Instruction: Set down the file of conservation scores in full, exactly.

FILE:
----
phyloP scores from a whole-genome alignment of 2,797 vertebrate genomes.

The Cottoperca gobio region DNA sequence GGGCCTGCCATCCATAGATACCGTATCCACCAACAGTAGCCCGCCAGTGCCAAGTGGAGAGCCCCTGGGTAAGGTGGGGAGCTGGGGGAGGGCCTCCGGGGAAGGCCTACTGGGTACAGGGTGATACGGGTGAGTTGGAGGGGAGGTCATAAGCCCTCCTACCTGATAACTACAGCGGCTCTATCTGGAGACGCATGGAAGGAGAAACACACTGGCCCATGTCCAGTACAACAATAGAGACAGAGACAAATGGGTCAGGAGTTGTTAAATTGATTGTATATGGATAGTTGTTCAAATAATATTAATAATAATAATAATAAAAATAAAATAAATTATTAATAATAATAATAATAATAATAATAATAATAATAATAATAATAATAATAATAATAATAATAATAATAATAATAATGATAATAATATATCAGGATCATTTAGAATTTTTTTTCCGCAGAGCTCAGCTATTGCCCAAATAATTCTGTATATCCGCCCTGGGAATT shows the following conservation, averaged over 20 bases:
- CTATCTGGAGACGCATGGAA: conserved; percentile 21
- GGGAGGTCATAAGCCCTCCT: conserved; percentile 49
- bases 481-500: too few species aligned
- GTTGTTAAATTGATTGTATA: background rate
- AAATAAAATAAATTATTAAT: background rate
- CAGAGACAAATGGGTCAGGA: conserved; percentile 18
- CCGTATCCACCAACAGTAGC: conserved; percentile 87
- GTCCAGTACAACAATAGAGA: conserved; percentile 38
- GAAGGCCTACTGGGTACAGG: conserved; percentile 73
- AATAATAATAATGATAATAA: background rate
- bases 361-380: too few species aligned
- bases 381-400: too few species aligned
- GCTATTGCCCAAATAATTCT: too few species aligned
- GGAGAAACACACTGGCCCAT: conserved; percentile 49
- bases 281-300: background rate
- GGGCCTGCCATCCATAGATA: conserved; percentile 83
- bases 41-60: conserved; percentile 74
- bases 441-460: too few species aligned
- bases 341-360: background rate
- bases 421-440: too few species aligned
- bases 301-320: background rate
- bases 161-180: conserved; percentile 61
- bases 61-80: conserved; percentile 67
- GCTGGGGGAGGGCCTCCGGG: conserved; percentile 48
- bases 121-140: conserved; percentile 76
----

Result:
phyloP scores from a whole-genome alignment of 2,797 vertebrate genomes.

The Cottoperca gobio region DNA sequence GGGCCTGCCATCCATAGATACCGTATCCACCAACAGTAGCCCGCCAGTGCCAAGTGGAGAGCCCCTGGGTAAGGTGGGGAGCTGGGGGAGGGCCTCCGGGGAAGGCCTACTGGGTACAGGGTGATACGGGTGAGTTGGAGGGGAGGTCATAAGCCCTCCTACCTGATAACTACAGCGGCTCTATCTGGAGACGCATGGAAGGAGAAACACACTGGCCCATGTCCAGTACAACAATAGAGACAGAGACAAATGGGTCAGGAGTTGTTAAATTGATTGTATATGGATAGTTGTTCAAATAATATTAATAATAATAATAATAAAAATAAAATAAATTATTAATAATAATAATAATAATAATAATAATAATAATAATAATAATAATAATAATAATAATAATAATAATAATAATAATGATAATAATATATCAGGATCATTTAGAATTTTTTTTCCGCAGAGCTCAGCTATTGCCCAAATAATTCTGTATATCCGCCCTGGGAATT shows the following conservation, averaged over 20 bases:
- CTATCTGGAGACGCATGGAA: conserved; percentile 21
- GGGAGGTCATAAGCCCTCCT: conserved; percentile 49
- bases 481-500: too few species aligned
- GTTGTTAAATTGATTGTATA: background rate
- AAATAAAATAAATTATTAAT: background rate
- CAGAGACAAATGGGTCAGGA: conserved; percentile 18
- CCGTATCCACCAACAGTAGC: conserved; percentile 87
- GTCCAGTACAACAATAGAGA: conserved; percentile 38
- GAAGGCCTACTGGGTACAGG: conserved; percentile 73
- AATAATAATAATGATAATAA: background rate
- bases 361-380: too few species aligned
- bases 381-400: too few species aligned
- GCTATTGCCCAAATAATTCT: too few species aligned
- GGAGAAACACACTGGCCCAT: conserved; percentile 49
- bases 281-300: background rate
- GGGCCTGCCATCCATAGATA: conserved; percentile 83
- bases 41-60: conserved; percentile 74
- bases 441-460: too few species aligned
- bases 341-360: background rate
- bases 421-440: too few species aligned
- bases 301-320: background rate
- bases 161-180: conserved; percentile 61
- bases 61-80: conserved; percentile 67
- GCTGGGGGAGGGCCTCCGGG: conserved; percentile 48
- bases 121-140: conserved; percentile 76